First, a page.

For the last decade I have focused on painting landscapes from above, offering a different perspective to painting the expansive Montana landscape. Plein air studies, maps, and satellite imagery then inform large studio paintings that look down across entire mountain ranges. With one foot in reality and another in a dream or memory, they provide the viewer as much a journey as the hike itself.
Exhibit by Nic Fischer
Weaver Room Gallery
May 13 – July 1, 2022
When Thomas Moran wanted to paint the Yellowstone region in 1871, he joined the Hayden Geological Survey, traveled across the country, then camped for over 40 days. This is total immersion in a subject. I engage with the landscape I love as long and as often as possible. Where I choose to paint is often the climax of a long hike. While preparing for this exhibition I had a bear run by, skiers get hit by falling rocks kicked by inconsiderate goats, wild storms, a moose standoff, and many hours wondering if my headlamp will last long enough to find my truck. Time outdoors is well spent. The small paintings done on site and the experience of being in the landscape fuels long hours in the studio. I do not intend for the large paintings to represent one view at one time, but rather the culmination of enjoying life in this big beautiful place we are all so fortunate to share.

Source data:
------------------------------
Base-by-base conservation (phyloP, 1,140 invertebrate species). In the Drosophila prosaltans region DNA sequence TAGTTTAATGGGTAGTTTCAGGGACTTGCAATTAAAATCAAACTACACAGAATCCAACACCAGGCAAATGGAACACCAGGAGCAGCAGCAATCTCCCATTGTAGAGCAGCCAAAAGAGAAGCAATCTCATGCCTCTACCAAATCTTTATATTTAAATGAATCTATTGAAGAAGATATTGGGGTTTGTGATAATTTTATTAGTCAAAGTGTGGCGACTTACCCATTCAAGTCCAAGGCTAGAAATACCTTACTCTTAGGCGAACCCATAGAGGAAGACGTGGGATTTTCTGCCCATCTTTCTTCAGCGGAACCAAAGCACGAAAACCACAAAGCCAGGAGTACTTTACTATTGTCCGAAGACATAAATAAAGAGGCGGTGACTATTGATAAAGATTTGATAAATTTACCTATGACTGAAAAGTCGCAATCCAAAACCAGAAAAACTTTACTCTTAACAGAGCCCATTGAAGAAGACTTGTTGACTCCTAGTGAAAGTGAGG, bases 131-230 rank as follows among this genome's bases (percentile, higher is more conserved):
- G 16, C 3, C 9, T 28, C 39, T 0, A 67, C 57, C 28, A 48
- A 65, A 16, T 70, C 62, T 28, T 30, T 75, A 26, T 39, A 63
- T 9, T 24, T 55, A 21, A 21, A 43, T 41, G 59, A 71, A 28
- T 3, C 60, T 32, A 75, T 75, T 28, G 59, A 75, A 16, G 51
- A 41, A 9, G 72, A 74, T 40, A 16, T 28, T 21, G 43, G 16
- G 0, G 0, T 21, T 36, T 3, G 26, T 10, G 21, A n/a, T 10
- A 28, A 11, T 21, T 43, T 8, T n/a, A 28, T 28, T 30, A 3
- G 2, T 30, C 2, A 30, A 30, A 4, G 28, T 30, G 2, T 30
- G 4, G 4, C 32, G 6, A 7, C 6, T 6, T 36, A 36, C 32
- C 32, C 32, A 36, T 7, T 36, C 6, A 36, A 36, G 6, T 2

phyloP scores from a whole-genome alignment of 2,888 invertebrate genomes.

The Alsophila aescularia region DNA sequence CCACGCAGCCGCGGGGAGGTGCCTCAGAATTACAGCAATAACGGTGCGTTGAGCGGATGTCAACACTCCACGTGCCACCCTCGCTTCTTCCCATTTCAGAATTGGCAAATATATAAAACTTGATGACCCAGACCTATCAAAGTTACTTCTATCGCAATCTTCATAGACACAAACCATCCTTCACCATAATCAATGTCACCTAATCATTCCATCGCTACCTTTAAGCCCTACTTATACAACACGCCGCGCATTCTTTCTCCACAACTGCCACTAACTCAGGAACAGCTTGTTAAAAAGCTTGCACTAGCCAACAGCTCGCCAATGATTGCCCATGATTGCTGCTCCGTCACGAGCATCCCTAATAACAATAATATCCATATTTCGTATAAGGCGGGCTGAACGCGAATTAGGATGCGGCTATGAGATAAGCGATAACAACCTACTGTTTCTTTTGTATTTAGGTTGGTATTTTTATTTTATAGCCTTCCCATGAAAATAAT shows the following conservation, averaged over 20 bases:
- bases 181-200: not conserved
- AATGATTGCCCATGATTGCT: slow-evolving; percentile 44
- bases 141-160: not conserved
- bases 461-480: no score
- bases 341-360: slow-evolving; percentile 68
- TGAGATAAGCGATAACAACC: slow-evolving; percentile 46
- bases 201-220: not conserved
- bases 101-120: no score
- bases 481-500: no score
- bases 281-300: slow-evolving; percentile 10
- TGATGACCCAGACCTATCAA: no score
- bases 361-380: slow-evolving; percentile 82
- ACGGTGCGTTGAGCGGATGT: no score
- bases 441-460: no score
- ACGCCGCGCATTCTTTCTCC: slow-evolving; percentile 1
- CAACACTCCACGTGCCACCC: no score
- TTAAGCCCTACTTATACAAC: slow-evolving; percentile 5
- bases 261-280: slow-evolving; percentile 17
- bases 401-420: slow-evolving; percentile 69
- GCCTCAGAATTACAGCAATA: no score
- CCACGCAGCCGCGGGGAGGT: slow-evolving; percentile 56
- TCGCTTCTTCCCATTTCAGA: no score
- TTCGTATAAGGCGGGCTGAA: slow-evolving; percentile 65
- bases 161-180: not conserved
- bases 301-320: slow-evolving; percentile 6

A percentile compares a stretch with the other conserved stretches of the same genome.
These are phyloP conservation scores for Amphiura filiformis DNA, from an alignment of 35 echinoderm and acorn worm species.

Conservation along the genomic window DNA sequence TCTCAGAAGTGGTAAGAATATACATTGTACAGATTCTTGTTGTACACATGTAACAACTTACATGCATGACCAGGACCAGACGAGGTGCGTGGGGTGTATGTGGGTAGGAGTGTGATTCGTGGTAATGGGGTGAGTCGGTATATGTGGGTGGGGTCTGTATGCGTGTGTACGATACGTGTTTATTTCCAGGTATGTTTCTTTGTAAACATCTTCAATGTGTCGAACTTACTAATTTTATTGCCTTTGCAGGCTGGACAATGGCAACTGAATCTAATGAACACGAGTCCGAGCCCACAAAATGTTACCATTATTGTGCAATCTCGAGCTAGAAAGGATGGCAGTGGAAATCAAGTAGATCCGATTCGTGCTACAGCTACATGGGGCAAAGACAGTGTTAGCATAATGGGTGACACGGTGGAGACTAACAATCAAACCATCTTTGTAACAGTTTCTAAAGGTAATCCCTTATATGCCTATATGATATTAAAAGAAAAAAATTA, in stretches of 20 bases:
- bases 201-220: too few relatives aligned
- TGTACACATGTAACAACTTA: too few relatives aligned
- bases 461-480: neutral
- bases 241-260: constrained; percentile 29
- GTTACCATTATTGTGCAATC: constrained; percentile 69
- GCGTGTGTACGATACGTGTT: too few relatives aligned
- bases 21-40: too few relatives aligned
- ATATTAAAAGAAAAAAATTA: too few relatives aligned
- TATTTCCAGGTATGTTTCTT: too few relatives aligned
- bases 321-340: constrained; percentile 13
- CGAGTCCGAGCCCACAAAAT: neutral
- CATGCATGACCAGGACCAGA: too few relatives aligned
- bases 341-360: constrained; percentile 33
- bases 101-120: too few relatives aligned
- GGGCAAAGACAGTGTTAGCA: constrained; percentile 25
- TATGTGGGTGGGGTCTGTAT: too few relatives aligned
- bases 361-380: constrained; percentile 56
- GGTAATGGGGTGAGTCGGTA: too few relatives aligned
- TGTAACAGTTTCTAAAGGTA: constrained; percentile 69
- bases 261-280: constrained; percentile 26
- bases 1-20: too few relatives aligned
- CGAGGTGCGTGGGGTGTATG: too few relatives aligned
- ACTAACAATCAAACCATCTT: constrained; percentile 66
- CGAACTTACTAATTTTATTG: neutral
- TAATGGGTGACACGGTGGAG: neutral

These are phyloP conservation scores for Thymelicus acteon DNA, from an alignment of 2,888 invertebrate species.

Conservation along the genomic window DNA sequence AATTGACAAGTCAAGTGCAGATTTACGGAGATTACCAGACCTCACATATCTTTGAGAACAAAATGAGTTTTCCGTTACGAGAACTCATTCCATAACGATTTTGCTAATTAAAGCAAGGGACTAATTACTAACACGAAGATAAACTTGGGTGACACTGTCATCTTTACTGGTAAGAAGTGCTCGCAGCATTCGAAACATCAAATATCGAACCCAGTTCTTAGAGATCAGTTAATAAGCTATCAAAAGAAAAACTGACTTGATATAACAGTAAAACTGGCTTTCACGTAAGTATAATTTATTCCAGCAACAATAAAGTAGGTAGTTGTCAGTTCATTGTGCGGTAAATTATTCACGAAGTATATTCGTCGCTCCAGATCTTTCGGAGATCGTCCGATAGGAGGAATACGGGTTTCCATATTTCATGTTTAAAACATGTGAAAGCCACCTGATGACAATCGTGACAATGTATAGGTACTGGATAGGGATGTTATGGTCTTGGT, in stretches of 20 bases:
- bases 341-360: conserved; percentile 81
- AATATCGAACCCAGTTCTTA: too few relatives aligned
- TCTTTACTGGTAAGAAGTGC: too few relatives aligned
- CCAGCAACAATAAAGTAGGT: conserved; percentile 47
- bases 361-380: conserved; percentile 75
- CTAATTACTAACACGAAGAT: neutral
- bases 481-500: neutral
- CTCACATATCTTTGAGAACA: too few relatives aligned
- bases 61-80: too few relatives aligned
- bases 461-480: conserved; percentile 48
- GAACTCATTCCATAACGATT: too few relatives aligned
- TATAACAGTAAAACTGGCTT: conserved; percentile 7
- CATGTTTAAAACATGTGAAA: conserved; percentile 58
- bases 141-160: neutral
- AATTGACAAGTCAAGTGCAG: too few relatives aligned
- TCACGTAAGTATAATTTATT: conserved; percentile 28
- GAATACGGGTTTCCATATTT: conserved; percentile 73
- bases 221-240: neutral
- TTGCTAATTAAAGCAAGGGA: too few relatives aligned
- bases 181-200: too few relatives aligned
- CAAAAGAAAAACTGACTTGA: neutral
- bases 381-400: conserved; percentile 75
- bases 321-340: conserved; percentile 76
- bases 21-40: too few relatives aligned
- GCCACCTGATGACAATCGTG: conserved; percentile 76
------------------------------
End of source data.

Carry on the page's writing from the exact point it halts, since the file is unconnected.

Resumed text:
After the Fire (2021) began in 2019 with a month-long residency in Glacier National Park. During my time in the park, I made frequent summits of Edwards Mountain, hiked 160 miles, and completed seven small paintings. I then distilled the nearly 300 hours on location into a single image.
Late For Supper (2022) is Bozeman viewed from Little Ellis on a smokey night in July. While it is more directly translated from a single plein air session, it is a view I have observed dozens of times before painting. I frequently paint from the summit of Mt Ellis, and many evenings find myself watching the last minutes of daylight fade on the Bridgers during the return hike home.
Nic Fischer is a proud father of two daughters, a narrative landscape painter, and frequent sufferer of summit fever. He lives in Bozeman with his wife, Alison whom he met while working at Lake Yellowstone Hotel. Together they have enjoyed countless adventures, but none as inspiringly formidable as parenting Annie (4) and Mira (2).